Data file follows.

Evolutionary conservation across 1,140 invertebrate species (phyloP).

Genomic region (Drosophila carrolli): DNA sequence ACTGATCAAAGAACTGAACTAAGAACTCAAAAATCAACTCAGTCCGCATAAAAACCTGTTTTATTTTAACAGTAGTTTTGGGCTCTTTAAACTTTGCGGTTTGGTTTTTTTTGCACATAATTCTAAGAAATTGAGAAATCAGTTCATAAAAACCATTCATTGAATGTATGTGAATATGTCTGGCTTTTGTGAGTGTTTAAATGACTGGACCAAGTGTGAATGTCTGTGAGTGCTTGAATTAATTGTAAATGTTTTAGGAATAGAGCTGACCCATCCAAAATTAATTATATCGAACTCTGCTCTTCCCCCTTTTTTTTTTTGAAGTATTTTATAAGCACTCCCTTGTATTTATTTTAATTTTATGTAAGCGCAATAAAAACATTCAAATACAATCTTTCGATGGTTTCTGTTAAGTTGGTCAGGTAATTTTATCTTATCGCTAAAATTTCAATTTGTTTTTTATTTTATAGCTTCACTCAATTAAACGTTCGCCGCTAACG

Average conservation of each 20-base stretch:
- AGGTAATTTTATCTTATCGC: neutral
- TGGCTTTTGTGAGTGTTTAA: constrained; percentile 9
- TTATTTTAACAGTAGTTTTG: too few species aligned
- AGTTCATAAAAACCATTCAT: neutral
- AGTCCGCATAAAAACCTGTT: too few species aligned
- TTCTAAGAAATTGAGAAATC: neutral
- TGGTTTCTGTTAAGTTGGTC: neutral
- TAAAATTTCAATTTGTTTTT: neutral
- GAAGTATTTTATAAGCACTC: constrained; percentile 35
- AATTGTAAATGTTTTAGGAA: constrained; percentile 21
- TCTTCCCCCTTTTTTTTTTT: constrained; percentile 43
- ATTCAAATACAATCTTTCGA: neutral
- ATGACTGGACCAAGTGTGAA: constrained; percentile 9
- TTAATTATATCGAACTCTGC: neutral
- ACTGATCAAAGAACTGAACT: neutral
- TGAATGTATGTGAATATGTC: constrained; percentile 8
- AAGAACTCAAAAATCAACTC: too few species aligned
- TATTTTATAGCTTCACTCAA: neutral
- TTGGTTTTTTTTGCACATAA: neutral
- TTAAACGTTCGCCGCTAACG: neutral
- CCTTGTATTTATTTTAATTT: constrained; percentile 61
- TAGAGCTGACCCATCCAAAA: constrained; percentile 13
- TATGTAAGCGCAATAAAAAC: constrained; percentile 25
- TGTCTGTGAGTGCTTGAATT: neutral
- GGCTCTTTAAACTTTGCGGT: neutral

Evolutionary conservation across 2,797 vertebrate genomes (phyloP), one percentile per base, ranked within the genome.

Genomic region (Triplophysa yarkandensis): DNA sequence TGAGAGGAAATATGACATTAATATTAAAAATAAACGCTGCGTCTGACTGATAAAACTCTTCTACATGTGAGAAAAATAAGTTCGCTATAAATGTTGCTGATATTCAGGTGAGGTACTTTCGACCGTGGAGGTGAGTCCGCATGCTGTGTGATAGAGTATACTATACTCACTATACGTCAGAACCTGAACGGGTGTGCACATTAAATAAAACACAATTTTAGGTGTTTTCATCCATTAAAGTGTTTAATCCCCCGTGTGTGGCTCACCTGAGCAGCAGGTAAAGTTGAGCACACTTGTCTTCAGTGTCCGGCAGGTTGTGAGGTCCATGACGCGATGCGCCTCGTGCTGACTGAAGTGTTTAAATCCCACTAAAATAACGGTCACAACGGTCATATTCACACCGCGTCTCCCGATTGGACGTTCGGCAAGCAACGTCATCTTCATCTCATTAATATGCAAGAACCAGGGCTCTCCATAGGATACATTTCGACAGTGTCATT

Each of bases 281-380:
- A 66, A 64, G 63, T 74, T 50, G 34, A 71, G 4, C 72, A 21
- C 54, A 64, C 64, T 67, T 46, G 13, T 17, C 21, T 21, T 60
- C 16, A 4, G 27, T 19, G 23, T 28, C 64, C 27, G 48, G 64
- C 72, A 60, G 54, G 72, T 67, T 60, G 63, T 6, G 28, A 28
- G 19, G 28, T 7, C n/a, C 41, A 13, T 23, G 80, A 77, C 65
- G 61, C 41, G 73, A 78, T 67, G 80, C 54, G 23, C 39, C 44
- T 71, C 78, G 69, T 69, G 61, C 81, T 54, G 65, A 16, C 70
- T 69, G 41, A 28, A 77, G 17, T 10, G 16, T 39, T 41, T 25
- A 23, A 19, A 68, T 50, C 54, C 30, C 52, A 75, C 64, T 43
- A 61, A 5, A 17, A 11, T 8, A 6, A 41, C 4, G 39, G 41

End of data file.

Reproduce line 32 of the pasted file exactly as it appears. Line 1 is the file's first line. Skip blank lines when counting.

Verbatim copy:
- A 66, A 64, G 63, T 74, T 50, G 34, A 71, G 4, C 72, A 21